“We saw how distressed he [Joseph] was when he cried to us for mercy…” Genesis xlii.21
The height of human cruelty! Ten men who lacked even the faintest touch of human kindness hated one of their youngest brothers to such a degree that they could not endure the very sight of him. They were sons of a father but of different mothers. Yet, sibling rivalry got the better of them. They ganged up against the young lad, Joseph, when he came a long way from home to enquire about their welfare. Little did he know that his older brothers were bloodthirsty wolves. They plotted to kill Joseph when they saw him walking towards them. Due to God’s providential intervention, the oldest among them convinced his brothers to desist from bloodshed. So they tied up Joseph and threw him into an empty well. And they sat down to eat a meal! How could they?
Yes, how could they have a meal in peace while their younger brother kept crying out for mercy? They felt compelled to get rid of the nuisance. Of course, they came up with humane excuses to justify their decision to sell him off instead of killing him — “after all, he is our brother, our own flesh.” They sold him for twenty pieces of silver to traders on their way to Egypt. Indeed, the kindness of these brothers was crueler than the cruelest deeds of others.
How could any good come of out of these acts of crime? A boy who hardly got to know his mother’s love became a victim of jealousy and sibling rivalry, of human trafficking and slave trade. He was plucked from the comforts of his father’s household and thrown into the lowest strata of a cosmopolitan city. A bruised orphan, handsome as he was, was on a slave trader’s block, up for sale to the highest bidder. If we were to go through half of what Joseph endured, we would cry out in protest, “God, where are you? Do you even care about me?”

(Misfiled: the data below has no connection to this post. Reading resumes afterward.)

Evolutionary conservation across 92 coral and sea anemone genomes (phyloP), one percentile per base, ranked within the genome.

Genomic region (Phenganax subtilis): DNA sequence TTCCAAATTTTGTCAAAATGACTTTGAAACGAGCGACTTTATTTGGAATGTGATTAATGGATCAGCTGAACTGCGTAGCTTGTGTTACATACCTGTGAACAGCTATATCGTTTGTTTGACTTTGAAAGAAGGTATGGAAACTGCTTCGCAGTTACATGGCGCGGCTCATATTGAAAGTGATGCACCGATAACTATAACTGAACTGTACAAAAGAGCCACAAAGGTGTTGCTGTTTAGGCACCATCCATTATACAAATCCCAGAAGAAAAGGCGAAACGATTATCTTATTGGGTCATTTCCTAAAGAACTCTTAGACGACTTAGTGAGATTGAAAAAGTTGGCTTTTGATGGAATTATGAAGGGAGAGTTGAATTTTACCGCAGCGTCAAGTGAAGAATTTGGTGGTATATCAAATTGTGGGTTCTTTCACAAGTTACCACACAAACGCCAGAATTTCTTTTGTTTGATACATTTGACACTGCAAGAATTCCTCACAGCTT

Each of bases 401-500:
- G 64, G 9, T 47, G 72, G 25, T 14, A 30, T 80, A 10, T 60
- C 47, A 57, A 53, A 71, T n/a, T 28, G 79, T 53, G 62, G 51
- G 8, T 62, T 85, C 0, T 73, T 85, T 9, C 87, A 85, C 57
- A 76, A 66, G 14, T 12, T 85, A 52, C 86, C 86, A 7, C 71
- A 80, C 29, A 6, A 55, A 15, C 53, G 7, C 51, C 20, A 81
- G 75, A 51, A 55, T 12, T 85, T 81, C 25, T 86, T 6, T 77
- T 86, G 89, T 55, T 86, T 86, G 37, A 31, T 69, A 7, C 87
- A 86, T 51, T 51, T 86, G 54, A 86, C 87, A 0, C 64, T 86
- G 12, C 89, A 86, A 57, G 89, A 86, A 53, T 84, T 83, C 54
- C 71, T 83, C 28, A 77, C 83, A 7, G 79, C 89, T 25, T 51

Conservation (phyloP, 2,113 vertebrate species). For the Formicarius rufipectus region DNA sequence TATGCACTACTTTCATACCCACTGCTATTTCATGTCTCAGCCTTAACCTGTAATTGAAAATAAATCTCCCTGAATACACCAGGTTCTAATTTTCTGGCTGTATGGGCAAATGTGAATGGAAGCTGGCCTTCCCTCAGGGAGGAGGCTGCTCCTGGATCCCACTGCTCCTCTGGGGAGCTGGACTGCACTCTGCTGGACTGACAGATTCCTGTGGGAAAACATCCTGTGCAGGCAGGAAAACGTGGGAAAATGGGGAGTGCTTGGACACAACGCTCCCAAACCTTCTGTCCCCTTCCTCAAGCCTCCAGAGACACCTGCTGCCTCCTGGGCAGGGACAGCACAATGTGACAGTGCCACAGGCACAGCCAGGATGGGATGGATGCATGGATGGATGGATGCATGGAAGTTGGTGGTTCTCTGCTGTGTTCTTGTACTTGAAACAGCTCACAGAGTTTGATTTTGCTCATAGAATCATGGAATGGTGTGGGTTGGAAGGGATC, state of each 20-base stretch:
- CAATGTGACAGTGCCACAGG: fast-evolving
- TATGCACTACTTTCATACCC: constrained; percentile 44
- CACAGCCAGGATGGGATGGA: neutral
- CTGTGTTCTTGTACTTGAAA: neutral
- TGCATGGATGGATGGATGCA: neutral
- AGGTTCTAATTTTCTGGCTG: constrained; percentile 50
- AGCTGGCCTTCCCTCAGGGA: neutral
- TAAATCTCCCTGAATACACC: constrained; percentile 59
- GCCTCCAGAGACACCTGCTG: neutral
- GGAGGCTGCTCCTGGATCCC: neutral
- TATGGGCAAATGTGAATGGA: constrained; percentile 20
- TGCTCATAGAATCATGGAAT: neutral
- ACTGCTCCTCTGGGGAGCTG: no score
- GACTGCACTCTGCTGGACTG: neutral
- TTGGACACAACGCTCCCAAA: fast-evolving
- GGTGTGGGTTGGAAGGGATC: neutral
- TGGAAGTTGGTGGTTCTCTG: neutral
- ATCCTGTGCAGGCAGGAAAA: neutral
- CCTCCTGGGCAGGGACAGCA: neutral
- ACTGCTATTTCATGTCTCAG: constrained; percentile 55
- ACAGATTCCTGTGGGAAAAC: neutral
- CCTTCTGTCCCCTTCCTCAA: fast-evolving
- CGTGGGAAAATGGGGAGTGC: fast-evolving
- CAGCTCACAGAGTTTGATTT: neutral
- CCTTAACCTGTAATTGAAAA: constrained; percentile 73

We should note that, as Joseph went through this torturous route to Egypt, God was in complete control of his life. God was working out His plan to keep Jacob’s family alive. God can achieve His purposes even through the darkest deeds of wicked people. Jacob’s cruel sons never knew that they were sending Joseph off to Egypt as a forerunner who would keep them alive during famine. In no way do we condone torture, illegal confinement, human trafficking or slave trade. Even as we fight against these evils, let us be assured that God is on His throne. He is capable of turning the tables on the wicked so that they are brought to the book just as Joseph’s brothers were made to confront their sin.
Many centuries later, a psalmist wrote thus, in Psalm cv.16-17,
And He called for a famine upon the land; He broke the whole staff of bread. He sent a man before them, Joseph, who was sold as a slave.
This matter-of-fact reporting – He sent a man before them – does not mention anything about the travails Joseph went through. This should put our day-to-day struggles and suffering in perspective. God sees the big picture. In His scheme of things, on a canvas as big as the universe, our lives are nothing more than a stroke of His brush. This is not to say that our lives aren’t significant. We play a significant part in God’s design. But our significance should be seen in the light of the greater things God is doing in history. This will not only give us a sober judgment about our importance but will also help us see how momentary and fleeting our sorrows and troubles are.